KWAME HOLMAN: President Bush nominated Porter Goss to be CIA Director just as debate began on making the most sweeping changes in the nation's intelligence community in more than 50 years.
PRESIDENT GEORGE W. BUSH: He is the right man to lead this important agency at this critical moment in our nation's history.
KWAME HOLMAN: Goss, a former CIA agent himself, has had a front row seat during the most tumultuous period in the agency's history. He served as chairman of the House Intelligence Committee for the past eight years, reviewing the pre 9/11 and pre-Iraq War intelligence failures. But during his confirmation hearing last week before the Senate Intelligence Committee, several Democrats, led by ranking member Jay Rockefeller, criticized Goss for his recent "political" attacks, including those directed at John Kerry, and his record on intelligence.
SEN. JAY ROCKEFELLER: I do have a number of concerns about whether your past partisan actions or statements will allow you to be that type of nonpartisan, independent and objective national intelligence director that our country needs.
KWAME HOLMAN: But on the floor of the Senate today, fellow Floridian and Democrat Bill Nelson urged his colleagues to look beyond Goss's past remarks.
SEN. BILL NELSON: Has Porter said things that he probably wishes that he wouldn't have said, yes, but who among us have not made those kind of mistakes. I think it is the duty, the constitutional duty of this Senate to render a verdict and I think that that verdict ought to be approval of Porter Goss as director of Central Intelligence.
KWAME HOLMAN: Oregon Democrat Ron Wyden said he was willing to look past Goss' partisan comments. Still he questioned Goss' willingness to push for intelligence reforms.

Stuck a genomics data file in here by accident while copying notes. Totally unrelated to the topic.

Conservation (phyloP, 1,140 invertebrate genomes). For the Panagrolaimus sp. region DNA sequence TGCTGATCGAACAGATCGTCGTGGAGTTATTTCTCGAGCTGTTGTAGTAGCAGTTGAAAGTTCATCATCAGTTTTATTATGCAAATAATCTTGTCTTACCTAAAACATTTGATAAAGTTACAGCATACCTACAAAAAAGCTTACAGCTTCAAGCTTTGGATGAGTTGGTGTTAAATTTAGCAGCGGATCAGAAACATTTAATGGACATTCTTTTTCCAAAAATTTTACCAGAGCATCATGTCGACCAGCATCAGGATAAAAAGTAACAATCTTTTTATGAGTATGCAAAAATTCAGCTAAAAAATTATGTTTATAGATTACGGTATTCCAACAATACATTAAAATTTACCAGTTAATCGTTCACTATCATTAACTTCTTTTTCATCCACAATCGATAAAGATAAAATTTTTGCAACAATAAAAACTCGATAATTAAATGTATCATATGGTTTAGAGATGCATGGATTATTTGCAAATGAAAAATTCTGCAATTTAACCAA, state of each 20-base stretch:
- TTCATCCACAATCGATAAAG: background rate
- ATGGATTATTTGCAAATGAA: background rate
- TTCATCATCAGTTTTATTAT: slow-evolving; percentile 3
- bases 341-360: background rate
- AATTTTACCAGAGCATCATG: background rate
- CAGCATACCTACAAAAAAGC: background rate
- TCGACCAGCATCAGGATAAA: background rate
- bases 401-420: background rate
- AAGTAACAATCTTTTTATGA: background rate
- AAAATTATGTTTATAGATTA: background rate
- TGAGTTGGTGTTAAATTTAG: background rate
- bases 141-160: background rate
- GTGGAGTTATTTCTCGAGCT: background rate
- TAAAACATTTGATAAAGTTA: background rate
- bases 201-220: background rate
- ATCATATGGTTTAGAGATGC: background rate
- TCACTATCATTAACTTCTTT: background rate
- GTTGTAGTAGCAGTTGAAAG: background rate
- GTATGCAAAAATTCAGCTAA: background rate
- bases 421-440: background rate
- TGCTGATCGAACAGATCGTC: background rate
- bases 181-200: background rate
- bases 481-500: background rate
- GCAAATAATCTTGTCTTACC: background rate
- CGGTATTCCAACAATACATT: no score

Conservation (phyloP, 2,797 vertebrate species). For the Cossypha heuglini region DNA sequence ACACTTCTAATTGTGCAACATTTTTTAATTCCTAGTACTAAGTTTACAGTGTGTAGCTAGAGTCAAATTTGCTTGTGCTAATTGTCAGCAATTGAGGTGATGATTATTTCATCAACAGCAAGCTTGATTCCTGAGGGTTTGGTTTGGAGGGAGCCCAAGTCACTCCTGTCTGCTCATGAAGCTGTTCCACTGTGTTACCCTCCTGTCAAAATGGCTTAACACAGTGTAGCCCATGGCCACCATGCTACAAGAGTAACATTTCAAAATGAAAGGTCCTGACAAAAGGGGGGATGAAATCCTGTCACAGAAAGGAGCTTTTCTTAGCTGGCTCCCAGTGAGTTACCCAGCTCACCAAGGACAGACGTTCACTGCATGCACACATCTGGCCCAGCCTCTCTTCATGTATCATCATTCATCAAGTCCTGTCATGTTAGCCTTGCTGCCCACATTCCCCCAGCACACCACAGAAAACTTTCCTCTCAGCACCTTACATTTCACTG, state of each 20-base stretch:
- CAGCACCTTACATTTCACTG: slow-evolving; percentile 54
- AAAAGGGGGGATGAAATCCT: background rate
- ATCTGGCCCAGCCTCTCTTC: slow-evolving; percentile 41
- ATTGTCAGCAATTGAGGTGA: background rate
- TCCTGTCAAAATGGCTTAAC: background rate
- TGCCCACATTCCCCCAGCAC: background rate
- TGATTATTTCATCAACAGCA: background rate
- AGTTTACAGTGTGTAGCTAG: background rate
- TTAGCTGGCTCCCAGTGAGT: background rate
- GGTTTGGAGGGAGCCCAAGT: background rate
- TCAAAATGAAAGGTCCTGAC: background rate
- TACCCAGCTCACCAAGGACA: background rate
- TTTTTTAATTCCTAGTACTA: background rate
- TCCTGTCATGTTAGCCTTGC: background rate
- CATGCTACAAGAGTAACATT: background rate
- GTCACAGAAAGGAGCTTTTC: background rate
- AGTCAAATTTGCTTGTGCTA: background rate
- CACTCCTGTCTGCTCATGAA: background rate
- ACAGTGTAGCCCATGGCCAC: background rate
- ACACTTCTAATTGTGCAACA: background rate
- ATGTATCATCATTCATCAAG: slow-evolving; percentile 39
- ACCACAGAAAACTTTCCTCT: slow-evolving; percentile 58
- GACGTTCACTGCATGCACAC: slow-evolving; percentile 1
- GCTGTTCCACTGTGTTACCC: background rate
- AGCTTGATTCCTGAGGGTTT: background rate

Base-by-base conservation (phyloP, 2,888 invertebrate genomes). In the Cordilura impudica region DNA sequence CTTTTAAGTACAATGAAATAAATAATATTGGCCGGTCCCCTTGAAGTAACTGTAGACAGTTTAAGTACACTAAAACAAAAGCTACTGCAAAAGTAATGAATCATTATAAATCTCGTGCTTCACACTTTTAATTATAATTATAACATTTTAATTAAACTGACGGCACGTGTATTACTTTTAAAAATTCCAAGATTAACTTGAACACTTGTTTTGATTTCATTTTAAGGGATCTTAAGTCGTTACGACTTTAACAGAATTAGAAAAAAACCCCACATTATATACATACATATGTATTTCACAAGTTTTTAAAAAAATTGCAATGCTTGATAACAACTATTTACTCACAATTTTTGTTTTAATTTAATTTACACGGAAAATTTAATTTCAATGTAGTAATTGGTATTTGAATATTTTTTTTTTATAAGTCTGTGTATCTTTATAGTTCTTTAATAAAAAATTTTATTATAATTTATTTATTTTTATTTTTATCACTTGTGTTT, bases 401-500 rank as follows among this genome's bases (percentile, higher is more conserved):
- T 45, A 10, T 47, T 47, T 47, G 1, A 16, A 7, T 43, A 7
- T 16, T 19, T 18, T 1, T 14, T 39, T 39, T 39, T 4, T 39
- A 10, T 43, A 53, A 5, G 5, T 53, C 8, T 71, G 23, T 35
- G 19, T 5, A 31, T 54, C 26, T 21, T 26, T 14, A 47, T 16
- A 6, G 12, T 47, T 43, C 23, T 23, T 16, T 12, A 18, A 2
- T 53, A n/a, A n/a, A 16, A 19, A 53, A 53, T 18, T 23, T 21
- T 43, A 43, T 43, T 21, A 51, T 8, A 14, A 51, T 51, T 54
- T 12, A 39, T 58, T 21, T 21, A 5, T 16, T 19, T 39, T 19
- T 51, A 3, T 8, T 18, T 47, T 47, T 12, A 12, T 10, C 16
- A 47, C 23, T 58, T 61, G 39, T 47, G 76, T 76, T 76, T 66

SEN. RON WYDEN: At one point in our hearings the nominee told me that it was difficult to get attention to the issues of intelligence on his watch. He said that the reason he hadn't introduced legislation is that people just weren't focused on it. It was hard to get people's attention. I believe that a chairman of a key committee can get attention when they want to use that chairmanship as a bully pulpit to be an agent for change. I believe that a chairman, who's committed to intelligence reform has the chance, when they bang their gavel, to speak out for why changes are needed. A leader must lead.
KWAME HOLMAN: Republicans meanwhile lined up in support of Porter Goss.
SEN. PAT ROBERTS: We need a strong director of central intelligence with the necessary skills to manage a community which needs reform. Porter Goss understands these issues.
SEN. TRENT LOTT: He knows where the problems are because he was there, and he knows how to strengthen it, to make it better.
SEN. SAXBY CHAMBLISSS: He has an unparallel relationship with the intelligence community around the world, not because he's a good guy, but because they respect him for the work that he has done.
SEN. ORRIN HATCH: Nobody is going to come before us who is perfect in every way. But I've got to say, there are very few people who have served as much as Porter Goss has.
KWAME HOLMAN: And, as expected, late this afternoon the Senate approved the nomination of Porter Goss to be CIA Director, 77 to 17, with all Republicans and most Democrats voting in support.